When I went to the restroom, I found that my white skirt had been completely stained .I felt like crying. It was my favorite school skirt! I hated the grey skirt we wore on the weekdays. I always felt that the white uniform was much better. Imagine my horror when I saw it completely ruined by the red blot. During the ride home, my mother and father kept reassuring me about how it was normal and how it happened to every girl. Of course what they didn’t tell me then was that it only happens to girls with a uterus (What if a girl/woman has her uterus removed?). Maybe they felt that the time was not right. I was already frightened by then and had started crying.

When I came home, my mother quietly took me to my parents’ room and took out from the closet, what I later found out, were some sanitary napkins. She gently explained how I should use them. She smiled at me, kissed my forehead and in calming tones said, “You are a woman now. Do not be scared. It’s a part of life. If you have any queries, I am there for you. I love you.”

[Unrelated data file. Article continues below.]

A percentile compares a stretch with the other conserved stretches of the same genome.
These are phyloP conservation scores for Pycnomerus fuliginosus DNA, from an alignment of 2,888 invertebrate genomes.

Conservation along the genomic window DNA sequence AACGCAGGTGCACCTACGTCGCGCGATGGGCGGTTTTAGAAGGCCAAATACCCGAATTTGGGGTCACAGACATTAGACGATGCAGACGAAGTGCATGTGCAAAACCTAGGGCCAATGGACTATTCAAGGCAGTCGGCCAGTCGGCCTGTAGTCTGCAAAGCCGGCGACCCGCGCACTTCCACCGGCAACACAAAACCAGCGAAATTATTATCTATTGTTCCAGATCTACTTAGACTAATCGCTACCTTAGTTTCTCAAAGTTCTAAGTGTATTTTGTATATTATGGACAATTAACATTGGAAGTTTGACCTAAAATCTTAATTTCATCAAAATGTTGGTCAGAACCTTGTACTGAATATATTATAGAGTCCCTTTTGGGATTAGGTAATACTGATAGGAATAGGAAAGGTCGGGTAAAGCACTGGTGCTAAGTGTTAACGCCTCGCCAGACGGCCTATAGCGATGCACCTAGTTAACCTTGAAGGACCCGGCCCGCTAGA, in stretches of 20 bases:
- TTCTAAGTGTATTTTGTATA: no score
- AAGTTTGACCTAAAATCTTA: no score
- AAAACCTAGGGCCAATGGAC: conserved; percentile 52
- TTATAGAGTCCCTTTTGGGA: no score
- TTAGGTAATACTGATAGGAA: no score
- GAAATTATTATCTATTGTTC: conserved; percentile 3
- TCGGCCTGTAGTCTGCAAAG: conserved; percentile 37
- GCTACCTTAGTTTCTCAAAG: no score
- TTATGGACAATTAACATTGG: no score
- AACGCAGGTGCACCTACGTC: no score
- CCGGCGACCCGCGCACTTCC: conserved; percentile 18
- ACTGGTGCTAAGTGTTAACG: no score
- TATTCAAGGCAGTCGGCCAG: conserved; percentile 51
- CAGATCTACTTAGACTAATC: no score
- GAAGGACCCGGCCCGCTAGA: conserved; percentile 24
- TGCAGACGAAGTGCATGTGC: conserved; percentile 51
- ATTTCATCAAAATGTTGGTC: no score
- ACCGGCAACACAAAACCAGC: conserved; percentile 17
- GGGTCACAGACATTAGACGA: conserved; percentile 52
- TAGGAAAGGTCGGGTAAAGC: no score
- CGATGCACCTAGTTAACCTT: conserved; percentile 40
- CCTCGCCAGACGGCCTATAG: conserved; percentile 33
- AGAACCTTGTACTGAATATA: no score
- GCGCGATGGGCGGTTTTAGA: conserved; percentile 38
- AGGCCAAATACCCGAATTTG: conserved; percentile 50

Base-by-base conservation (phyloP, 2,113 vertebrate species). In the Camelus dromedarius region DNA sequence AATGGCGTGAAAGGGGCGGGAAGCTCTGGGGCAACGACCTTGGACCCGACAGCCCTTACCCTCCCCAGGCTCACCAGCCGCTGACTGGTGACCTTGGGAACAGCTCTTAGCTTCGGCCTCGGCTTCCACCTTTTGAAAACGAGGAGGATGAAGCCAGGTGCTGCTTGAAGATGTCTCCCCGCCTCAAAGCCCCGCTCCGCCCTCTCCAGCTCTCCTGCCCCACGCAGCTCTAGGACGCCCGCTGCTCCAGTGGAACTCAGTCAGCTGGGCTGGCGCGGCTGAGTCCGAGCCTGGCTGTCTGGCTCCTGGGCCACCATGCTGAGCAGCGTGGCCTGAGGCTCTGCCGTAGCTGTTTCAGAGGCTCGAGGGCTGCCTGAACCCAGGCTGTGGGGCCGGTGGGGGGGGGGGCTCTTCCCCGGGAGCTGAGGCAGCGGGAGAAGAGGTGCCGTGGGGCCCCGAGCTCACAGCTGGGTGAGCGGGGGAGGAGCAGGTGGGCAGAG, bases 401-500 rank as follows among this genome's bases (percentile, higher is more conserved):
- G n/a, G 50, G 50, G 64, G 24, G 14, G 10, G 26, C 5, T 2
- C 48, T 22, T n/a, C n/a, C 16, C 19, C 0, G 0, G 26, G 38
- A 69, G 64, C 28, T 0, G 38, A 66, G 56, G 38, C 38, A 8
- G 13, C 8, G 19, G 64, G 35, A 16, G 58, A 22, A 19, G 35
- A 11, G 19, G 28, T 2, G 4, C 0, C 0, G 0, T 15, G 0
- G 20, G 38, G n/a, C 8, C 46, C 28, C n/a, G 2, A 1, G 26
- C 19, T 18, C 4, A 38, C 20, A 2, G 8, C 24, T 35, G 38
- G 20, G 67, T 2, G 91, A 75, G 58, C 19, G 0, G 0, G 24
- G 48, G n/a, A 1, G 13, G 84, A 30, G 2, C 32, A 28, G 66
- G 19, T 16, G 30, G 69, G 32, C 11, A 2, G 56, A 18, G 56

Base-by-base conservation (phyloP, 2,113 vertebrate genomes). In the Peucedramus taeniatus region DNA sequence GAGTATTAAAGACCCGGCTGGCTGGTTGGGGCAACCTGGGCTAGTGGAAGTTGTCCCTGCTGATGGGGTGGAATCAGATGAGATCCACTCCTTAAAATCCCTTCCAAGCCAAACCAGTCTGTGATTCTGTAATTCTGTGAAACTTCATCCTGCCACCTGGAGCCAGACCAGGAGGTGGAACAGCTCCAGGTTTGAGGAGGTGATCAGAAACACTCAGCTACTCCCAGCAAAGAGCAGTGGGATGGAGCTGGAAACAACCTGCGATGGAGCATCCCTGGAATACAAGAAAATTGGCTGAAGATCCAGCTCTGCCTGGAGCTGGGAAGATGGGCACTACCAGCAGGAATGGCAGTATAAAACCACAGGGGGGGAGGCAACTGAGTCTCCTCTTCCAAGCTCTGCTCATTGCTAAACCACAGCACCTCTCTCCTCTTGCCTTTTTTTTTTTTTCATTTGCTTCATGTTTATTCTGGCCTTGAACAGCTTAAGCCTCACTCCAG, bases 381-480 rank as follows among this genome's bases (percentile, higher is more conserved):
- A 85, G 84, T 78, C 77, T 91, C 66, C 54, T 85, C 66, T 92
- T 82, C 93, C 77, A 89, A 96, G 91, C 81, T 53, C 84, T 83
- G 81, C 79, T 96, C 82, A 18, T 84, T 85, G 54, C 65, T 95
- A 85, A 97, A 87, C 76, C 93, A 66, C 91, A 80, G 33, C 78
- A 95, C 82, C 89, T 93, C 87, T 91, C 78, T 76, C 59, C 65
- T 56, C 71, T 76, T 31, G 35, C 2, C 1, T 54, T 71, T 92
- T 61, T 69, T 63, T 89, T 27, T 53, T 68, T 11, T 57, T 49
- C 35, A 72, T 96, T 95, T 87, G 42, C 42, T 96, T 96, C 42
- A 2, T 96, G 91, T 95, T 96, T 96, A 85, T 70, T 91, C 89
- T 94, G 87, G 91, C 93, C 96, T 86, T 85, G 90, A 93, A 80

I will always remember these words and somehow, they have been etched in my memory forever. At night, my mother gave me warm milk with haldi and sang me a lullaby, which I quite frankly loved although I felt that it was embarrassing since I wasn’t a small child anymore. The stomach ache, she explained did not really originate from the stomach but from the uterus. She drew me a diagram and explained how the menstrual cycle worked. I wailed and said, “So, that means that I’ll be leaking blood every month till I am in my late 40s?”

My mother smiled and kissed my hand

“It’s a gift, sweetheart. Be proud of your body. This means if you wish to be a mother someday, you can be one. Isn’t it simply fascinating?”